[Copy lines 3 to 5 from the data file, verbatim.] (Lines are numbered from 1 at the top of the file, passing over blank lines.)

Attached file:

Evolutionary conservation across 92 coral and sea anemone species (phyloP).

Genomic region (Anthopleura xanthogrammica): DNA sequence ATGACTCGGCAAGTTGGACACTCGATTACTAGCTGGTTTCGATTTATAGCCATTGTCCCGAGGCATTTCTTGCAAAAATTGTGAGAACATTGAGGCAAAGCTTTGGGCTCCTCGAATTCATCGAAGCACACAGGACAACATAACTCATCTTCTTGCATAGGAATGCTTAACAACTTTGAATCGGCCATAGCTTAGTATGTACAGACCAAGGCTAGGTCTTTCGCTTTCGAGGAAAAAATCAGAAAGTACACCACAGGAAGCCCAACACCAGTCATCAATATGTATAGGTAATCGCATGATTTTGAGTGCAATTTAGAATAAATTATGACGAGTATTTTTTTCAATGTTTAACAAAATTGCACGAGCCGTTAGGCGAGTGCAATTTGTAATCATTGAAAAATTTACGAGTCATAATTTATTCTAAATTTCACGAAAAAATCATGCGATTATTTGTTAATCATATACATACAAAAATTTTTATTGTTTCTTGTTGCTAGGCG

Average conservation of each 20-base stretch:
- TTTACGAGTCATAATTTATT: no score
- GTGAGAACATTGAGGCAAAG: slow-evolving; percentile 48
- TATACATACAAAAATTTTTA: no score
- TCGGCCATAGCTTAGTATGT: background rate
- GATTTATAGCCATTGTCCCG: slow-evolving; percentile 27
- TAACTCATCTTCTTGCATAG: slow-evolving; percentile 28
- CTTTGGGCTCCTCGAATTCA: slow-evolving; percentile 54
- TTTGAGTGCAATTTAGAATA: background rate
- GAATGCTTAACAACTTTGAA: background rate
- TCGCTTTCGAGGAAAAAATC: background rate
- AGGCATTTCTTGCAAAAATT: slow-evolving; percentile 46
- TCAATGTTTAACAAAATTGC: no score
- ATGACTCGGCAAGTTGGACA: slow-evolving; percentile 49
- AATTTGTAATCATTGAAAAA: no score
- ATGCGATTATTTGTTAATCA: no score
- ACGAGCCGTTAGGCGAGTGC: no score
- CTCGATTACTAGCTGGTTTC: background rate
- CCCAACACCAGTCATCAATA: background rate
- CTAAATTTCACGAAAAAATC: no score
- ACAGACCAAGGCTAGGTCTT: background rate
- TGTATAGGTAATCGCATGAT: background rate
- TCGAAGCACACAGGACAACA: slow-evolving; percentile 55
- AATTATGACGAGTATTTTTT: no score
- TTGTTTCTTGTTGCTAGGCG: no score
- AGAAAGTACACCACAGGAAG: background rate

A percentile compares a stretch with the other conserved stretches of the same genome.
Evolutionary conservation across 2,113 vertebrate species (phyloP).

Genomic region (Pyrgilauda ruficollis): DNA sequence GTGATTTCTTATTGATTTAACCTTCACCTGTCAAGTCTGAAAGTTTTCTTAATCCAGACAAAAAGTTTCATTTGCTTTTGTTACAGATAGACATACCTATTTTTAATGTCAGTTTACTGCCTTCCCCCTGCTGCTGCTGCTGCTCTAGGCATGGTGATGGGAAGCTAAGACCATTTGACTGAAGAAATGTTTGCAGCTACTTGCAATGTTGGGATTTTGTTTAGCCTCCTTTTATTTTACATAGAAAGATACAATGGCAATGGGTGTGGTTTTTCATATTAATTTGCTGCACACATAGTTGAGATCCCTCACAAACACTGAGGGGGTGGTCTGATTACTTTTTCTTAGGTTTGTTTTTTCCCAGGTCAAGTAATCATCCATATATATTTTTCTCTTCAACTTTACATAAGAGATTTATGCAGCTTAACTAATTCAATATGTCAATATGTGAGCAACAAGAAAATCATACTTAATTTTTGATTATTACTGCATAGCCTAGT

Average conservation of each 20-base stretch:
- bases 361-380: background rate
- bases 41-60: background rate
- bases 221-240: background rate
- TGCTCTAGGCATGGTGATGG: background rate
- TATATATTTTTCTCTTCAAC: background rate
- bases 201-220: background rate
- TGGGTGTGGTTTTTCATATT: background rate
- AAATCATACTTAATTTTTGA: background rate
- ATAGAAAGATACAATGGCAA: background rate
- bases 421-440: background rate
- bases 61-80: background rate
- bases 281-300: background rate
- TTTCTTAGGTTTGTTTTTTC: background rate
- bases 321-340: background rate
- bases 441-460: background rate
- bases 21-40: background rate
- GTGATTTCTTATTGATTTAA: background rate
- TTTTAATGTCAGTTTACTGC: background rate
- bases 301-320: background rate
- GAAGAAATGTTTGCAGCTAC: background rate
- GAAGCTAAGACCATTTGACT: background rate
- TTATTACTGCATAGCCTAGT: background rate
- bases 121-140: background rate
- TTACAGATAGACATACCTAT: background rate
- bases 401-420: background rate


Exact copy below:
Average conservation of each 20-base stretch:
- TTTACGAGTCATAATTTATT: no score
- GTGAGAACATTGAGGCAAAG: slow-evolving; percentile 48